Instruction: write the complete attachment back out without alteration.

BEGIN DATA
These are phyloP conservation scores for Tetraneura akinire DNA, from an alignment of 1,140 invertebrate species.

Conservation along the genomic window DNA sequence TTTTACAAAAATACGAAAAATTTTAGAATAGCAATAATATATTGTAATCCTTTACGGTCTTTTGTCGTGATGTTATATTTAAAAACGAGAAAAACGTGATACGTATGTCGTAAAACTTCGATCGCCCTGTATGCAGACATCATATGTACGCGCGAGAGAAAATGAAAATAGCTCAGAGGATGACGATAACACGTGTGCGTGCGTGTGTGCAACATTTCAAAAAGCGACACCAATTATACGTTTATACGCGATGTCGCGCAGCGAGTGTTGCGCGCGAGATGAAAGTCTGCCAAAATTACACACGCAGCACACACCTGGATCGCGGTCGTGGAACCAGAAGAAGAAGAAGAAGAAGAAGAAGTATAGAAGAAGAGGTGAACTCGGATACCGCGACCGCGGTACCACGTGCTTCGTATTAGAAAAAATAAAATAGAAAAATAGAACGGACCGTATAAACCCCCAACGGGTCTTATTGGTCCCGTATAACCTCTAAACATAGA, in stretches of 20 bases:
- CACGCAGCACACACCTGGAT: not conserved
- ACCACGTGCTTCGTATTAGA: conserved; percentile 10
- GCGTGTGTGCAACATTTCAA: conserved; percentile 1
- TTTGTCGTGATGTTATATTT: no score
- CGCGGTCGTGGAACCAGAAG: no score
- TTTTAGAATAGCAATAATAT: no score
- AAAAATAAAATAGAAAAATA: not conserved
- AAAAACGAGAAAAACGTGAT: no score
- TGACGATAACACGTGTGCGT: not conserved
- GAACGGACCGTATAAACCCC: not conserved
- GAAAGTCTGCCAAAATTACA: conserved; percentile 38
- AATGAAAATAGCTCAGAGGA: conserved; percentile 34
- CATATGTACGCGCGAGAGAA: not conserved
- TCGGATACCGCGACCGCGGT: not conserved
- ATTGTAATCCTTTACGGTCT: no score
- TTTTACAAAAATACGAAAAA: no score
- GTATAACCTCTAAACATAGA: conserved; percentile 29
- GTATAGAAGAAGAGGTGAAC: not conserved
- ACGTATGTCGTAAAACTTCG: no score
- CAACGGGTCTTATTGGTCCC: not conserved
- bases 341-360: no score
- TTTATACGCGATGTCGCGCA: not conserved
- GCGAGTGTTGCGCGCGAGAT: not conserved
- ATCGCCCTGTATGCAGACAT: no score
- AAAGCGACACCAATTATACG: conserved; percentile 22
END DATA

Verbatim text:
These are phyloP conservation scores for Tetraneura akinire DNA, from an alignment of 1,140 invertebrate species.

Conservation along the genomic window DNA sequence TTTTACAAAAATACGAAAAATTTTAGAATAGCAATAATATATTGTAATCCTTTACGGTCTTTTGTCGTGATGTTATATTTAAAAACGAGAAAAACGTGATACGTATGTCGTAAAACTTCGATCGCCCTGTATGCAGACATCATATGTACGCGCGAGAGAAAATGAAAATAGCTCAGAGGATGACGATAACACGTGTGCGTGCGTGTGTGCAACATTTCAAAAAGCGACACCAATTATACGTTTATACGCGATGTCGCGCAGCGAGTGTTGCGCGCGAGATGAAAGTCTGCCAAAATTACACACGCAGCACACACCTGGATCGCGGTCGTGGAACCAGAAGAAGAAGAAGAAGAAGAAGAAGTATAGAAGAAGAGGTGAACTCGGATACCGCGACCGCGGTACCACGTGCTTCGTATTAGAAAAAATAAAATAGAAAAATAGAACGGACCGTATAAACCCCCAACGGGTCTTATTGGTCCCGTATAACCTCTAAACATAGA, in stretches of 20 bases:
- CACGCAGCACACACCTGGAT: not conserved
- ACCACGTGCTTCGTATTAGA: conserved; percentile 10
- GCGTGTGTGCAACATTTCAA: conserved; percentile 1
- TTTGTCGTGATGTTATATTT: no score
- CGCGGTCGTGGAACCAGAAG: no score
- TTTTAGAATAGCAATAATAT: no score
- AAAAATAAAATAGAAAAATA: not conserved
- AAAAACGAGAAAAACGTGAT: no score
- TGACGATAACACGTGTGCGT: not conserved
- GAACGGACCGTATAAACCCC: not conserved
- GAAAGTCTGCCAAAATTACA: conserved; percentile 38
- AATGAAAATAGCTCAGAGGA: conserved; percentile 34
- CATATGTACGCGCGAGAGAA: not conserved
- TCGGATACCGCGACCGCGGT: not conserved
- ATTGTAATCCTTTACGGTCT: no score
- TTTTACAAAAATACGAAAAA: no score
- GTATAACCTCTAAACATAGA: conserved; percentile 29
- GTATAGAAGAAGAGGTGAAC: not conserved
- ACGTATGTCGTAAAACTTCG: no score
- CAACGGGTCTTATTGGTCCC: not conserved
- bases 341-360: no score
- TTTATACGCGATGTCGCGCA: not conserved
- GCGAGTGTTGCGCGCGAGAT: not conserved
- ATCGCCCTGTATGCAGACAT: no score
- AAAGCGACACCAATTATACG: conserved; percentile 22